Edible Cannabis: What You Need to Know.

Edible Cannabis: What You Need to Know.

With the Cannabis Act legalized most forms of recreational cannabis, many consumers and businesses alike may require further clarity on the limited scope of legalization and in particular the current prohibition on edible products containing cannabis. Edible cannabis is expected to be legalized in 2019 but questions remain about what regulations will apply to edible cannabis.

Unlike the fresh, dried and oil options, edible cannabis will not be available for purchase and sale on October 17, 2018.

The sale and purchase of “edibles”, or cannabis-containing food products, will not become legal in Canada until 2019, due to the added complexity of dosing, packaging and regulating these products. This article provides an overview of the current status of edibles in North America, with an in depth view of the regulatory schemes in certain U.S. states, including Colorado, California, and Massachusetts.

What is Permitted?

In Canada, the Cannabis Act will permit adults over 18 years of age to legally purchase and share up to 30 grams of a range of cannabis products, including dried and non-dried cannabis, cannabis oil, plants, seeds, and edible products such a food and drinks that are homemade. Edible products can include beer, baked goods, candies, and many other options that lack the social stigma that may come with smoking a joint.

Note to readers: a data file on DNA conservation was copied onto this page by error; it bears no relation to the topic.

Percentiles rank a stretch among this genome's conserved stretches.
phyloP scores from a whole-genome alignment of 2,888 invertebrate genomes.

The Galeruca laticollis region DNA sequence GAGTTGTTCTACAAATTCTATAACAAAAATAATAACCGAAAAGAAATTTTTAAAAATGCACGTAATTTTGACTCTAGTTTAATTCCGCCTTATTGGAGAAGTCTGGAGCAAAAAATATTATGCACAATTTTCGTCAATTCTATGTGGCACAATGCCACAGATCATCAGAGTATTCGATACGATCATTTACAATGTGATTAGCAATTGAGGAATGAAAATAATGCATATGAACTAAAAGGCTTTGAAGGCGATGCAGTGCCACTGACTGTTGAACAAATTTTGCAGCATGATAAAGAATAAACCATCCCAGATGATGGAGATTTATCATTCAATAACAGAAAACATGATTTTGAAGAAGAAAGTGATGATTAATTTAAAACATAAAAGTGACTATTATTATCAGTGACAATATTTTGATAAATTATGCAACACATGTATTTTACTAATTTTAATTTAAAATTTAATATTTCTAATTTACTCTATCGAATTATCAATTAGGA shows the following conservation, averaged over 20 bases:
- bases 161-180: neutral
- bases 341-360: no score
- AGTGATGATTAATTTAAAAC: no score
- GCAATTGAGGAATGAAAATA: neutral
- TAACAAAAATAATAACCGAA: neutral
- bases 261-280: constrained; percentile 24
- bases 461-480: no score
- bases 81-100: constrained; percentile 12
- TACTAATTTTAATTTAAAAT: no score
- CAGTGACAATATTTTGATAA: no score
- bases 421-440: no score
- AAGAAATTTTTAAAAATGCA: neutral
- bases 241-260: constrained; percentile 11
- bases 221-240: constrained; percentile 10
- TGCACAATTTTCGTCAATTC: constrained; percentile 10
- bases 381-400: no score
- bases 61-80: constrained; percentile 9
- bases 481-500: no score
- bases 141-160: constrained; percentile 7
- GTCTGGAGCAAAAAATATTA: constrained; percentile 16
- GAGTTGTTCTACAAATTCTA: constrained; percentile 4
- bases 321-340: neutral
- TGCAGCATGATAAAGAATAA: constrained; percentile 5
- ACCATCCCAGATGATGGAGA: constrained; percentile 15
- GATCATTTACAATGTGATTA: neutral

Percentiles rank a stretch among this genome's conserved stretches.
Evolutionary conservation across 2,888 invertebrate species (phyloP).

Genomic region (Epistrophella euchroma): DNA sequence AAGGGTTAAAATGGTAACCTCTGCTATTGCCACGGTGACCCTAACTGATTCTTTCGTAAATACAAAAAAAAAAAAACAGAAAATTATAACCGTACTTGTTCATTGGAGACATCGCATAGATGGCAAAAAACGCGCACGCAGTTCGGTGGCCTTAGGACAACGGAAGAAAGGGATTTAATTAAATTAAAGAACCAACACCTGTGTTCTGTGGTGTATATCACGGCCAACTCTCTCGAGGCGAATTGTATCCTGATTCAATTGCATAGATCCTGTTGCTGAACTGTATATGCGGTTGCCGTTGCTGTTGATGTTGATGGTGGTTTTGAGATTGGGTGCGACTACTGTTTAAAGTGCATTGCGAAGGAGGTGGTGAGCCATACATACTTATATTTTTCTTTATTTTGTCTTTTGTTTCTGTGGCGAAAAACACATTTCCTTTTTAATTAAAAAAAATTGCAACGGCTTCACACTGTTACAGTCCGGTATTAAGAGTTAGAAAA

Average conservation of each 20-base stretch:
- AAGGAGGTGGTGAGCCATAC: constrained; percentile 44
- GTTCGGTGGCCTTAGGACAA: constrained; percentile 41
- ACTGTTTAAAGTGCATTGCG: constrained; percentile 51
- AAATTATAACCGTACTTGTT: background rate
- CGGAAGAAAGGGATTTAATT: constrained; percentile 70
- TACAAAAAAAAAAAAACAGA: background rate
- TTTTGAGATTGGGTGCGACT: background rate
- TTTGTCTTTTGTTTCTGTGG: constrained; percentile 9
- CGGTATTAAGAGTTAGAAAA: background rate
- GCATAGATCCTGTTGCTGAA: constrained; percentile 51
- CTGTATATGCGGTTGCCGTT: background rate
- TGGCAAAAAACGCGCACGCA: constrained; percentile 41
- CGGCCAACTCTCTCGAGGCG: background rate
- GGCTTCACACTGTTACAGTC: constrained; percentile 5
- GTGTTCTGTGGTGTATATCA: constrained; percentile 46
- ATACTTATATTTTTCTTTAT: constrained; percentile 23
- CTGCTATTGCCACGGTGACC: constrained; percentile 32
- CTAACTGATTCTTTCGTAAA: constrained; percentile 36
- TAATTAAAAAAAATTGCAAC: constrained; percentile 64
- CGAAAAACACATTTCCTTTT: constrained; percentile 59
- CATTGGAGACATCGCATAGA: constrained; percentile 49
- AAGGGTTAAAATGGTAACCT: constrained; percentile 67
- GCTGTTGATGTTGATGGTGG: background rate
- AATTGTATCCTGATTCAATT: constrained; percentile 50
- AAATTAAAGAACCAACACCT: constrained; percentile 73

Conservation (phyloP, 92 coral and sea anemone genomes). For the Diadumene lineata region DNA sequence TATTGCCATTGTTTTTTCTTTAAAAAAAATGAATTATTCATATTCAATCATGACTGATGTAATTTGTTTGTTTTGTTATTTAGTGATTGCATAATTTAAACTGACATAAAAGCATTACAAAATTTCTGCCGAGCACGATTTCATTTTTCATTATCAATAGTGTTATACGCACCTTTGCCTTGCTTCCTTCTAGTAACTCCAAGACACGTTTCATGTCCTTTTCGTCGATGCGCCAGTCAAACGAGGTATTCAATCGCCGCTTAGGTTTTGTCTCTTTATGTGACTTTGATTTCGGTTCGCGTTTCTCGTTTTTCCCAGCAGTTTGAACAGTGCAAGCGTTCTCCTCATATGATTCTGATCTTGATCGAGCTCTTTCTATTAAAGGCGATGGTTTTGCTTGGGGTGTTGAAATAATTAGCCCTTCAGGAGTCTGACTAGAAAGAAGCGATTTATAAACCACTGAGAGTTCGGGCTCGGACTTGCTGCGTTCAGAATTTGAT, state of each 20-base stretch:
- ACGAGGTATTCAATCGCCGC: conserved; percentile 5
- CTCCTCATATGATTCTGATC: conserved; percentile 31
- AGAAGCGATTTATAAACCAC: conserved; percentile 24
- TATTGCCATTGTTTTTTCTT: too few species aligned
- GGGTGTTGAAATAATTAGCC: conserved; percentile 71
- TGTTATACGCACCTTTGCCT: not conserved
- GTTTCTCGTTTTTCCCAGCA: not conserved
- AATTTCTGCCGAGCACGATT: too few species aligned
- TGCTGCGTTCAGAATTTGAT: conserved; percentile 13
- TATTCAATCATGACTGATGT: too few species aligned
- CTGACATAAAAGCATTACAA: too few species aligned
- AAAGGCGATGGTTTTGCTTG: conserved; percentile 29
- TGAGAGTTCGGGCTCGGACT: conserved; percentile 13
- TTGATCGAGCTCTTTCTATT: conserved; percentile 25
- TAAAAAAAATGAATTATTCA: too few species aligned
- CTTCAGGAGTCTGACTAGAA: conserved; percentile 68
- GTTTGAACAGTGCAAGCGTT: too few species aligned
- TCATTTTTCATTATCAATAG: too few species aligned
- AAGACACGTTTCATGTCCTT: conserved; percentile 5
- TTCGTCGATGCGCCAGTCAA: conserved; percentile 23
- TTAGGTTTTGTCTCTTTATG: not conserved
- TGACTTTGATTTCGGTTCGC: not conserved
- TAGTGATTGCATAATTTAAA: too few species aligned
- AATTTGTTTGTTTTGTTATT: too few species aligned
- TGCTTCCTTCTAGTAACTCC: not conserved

Under an amendment adopted by the House of Commons Standing Committee on Health, the Canadian Federal Government intends to authorize the legal sale of cannabis edible products and concentrates no later than October 17, 2019.

This delay may come as a surprise to many, as edibles comprise a large part of the consumer market in the US States that have legalized and regulated cannabis products. Commentators have pointed out that edibles are discrete and do not require the user to smoke and therefore can be used in more locations and may have fewer health risks and may appeal to particular markets such as new or low dose users.

While no specifics on the regulation of edible cannabis in Canada have been released, Colorado and other US States have had legislation in place for quite some time. Many US State regulations provide that an edible producer cannot use a commercially manufactured food product as its edible retail marijuana product, unless that food product is used as an ingredient such as flour. Put more simply, edible producers need to produce their own food product and cannot just add cannabis oil to existing food products. In addition, there is a general prohibition in most US States that have legalized cannabis, on the sale of edibles that are the distinct shape of a human, animal, or fruit.

Edibles are also required to have similar nutritional content information as other food products and include the production and expiry dates.  Producers of edibles are required to obtain a licence, similar to the requirements for cannabis producers, and in certain US States are required to obtain a food handling permit, similar to what restaurants in Alberta are required to obtain from Alberta Health Services.

What about dosage?

Another challenge that comes with regulating edibles is ensuring that commercially sold edibles not only meet the regulated standards for cannabis content, but also that the producers have a consistent system to determine dosage so consumers can control their intake amounts.